CMO autonomy leads to better C-Suite relationships

Despite growing expectations on marketers, a survey shows some feel their roles are misunderstood by CEOs and CFOs.

In spite of CMOs’ broadening responsibilities, new research suggests many C-Suite level executives do not understand the extent to which they contribute to their companies’ bottom lines.

The survey, conducted by marketing and media consultancy NewBase, polled 120 CMOs from 20 different countries, including Canada, during the month of January. Its findings reveal an “understanding gap” between CMOs and their C-Suite level counterparts.

A little more than half of CMOs surveyed (53%) say their CEO fully understands what they do and only a quarter say their CFO fully understands the influence marketing can have on a company’s bottom line. Moreover, 71% of marketers say their function is under-performing as a result of a lack of influence on their company’s business strategy, and only 40% believe they have full control of their budgets.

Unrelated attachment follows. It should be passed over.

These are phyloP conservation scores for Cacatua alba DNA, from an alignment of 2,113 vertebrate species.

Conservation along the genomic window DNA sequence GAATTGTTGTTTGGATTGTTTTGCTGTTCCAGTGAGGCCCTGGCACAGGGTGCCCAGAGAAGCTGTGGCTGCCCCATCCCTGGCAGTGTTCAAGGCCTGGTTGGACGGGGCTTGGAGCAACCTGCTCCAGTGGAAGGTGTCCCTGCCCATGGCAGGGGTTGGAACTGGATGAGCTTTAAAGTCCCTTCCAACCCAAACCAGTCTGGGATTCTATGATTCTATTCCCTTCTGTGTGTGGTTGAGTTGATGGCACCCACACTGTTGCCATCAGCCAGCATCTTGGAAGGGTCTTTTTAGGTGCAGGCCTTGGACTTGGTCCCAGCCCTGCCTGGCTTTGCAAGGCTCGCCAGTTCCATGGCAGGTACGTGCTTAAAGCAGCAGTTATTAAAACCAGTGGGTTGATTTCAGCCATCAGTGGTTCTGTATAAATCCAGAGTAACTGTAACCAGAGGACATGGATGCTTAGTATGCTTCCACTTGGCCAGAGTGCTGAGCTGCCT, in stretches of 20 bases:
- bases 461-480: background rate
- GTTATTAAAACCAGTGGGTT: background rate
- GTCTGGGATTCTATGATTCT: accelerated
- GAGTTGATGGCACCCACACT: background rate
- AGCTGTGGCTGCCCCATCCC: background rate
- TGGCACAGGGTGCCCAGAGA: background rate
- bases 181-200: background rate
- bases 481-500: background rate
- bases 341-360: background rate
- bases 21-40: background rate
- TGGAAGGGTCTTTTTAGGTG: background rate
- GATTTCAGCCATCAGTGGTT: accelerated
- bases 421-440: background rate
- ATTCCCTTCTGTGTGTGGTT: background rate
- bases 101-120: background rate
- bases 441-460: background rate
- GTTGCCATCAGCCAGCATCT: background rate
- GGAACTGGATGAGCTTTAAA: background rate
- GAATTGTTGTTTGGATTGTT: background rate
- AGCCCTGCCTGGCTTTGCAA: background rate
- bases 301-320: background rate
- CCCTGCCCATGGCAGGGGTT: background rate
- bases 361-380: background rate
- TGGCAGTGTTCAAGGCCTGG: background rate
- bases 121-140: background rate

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NewBase’s findings come at a time when the scope of marketers’ remits have widened to include customer experience and more data-driven and revenue-generating initiatives, in addition to their traditional responsibilities, according to the consultancy. Overall, 72% of the marketers surveyed said their job has become more accountable and focused on revenue, and nearly two-thirds (61%) believe their duties have become more complex in recent years.

According to the survey, greater autonomy, budget control and influence on business strategy for CMOs leads to better relationships among C-Suite executives, with 72% saying they have a “very good” relationship with their CEO when they have full autonomy. That number drops to 46% for those without full autonomy.

While 60% of CMOs believe marketing is a revenue driver for their firm, more than half of them said they think that “CFOs do not understand the full value marketing brings to the business.” That has led to more fraught relationships between the two executive ranks, as only 40% of marketers believe they have a good relationship with their CFOs, and close to two-thirds of marketers described having trouble convincing their CFOs that increased investment in marketing is needed to grow the business.

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